FIGS. 2-4 are detailed side sectional views of the recording medium of FIG. 1 showing the results of different combinations of processing steps for making the finished recording medium.
FIGS. 3A and 4A are blown up views of the recording medium taken along lines 3A and 4A and shown in FIGS. 3 and 4 respectively.
FIG. 5 is a plan view of a microfiche made from the resultant recording medium of FIGS. 1-4.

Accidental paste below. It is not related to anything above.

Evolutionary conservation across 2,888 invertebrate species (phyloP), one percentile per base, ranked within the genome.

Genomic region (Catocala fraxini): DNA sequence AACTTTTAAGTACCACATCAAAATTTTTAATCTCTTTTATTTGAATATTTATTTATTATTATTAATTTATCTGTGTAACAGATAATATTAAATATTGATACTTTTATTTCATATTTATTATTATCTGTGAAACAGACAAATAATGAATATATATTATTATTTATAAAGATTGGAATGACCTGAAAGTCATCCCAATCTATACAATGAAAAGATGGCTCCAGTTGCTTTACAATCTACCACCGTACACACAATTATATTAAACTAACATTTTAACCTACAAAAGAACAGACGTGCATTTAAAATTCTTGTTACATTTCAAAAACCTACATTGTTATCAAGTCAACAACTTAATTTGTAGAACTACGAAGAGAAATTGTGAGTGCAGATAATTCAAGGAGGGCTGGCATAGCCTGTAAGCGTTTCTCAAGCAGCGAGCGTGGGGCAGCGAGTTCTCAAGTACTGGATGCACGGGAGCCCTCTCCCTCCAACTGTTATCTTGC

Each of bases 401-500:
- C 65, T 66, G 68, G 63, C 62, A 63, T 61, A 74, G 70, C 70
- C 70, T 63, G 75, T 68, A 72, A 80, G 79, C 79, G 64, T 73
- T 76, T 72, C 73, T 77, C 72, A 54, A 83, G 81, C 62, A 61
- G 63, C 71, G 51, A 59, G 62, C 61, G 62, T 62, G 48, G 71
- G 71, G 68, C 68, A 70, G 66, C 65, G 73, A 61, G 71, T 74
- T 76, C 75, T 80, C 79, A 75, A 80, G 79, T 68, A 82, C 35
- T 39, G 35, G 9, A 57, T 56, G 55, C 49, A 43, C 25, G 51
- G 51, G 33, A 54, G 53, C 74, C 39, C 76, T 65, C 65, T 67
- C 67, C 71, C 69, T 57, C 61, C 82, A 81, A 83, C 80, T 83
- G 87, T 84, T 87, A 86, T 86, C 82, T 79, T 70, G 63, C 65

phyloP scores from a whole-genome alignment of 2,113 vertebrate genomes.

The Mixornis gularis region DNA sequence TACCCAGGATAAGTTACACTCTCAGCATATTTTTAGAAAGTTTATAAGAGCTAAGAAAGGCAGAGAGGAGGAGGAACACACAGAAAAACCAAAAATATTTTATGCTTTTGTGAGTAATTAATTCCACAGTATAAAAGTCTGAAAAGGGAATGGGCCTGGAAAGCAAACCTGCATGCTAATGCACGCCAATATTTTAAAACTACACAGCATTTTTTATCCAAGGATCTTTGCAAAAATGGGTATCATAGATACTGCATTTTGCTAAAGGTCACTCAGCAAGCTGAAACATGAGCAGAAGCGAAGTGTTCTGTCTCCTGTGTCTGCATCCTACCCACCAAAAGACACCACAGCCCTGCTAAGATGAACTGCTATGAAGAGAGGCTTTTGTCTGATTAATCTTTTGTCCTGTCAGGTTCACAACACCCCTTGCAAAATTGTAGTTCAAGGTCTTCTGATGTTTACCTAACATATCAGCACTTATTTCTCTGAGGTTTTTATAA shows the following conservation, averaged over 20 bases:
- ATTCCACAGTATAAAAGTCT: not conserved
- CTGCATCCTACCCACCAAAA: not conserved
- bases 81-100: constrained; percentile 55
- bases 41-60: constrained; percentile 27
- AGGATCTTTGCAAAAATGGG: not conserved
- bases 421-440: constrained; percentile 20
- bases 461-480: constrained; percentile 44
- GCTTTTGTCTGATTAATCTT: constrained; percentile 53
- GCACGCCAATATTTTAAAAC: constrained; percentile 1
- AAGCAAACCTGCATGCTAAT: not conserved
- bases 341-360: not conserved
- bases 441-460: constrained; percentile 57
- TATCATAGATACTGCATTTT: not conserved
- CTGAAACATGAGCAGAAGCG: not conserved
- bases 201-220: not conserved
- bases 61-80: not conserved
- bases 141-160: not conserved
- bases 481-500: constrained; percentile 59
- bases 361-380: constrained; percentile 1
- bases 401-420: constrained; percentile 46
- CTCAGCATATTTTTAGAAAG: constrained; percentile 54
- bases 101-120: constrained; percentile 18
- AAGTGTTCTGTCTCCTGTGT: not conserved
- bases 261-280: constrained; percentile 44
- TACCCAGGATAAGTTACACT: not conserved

The starting material, shown in FIG. 1, for making the transmissively read laser recording and optical data storage medium is a silver-halide emulsion layer 10 held in a colloid matrix, typically gelatin. The emulsion layer 10 is supported on a transparent flexible substrate 30. An optional clear subbing layer 20 may be disposed between the emulsion layer and the substrate. The emulsion layer 10 should be without an overcoat and should be characterized by uniform or monodisperse fine grain size and uniform thickness. The term monodisperse means to have a size distribution with less than a 25% coefficient of variance. Typical overall thickness is less than 10 microns and 2 microns is preferred. The size of the silver-halide grains should be less than 5 to 10 percent of the smallest recording dimension for best results. Silver-halide emulsion photoplates and films using Lipmann emulsions have grain sizes primarily under 0.05 micron. Preferably the silver-halide grains are equally distributed in a very thin layer 12, between 0.5 and 0.75 microns thick, at a surface of the emulsion.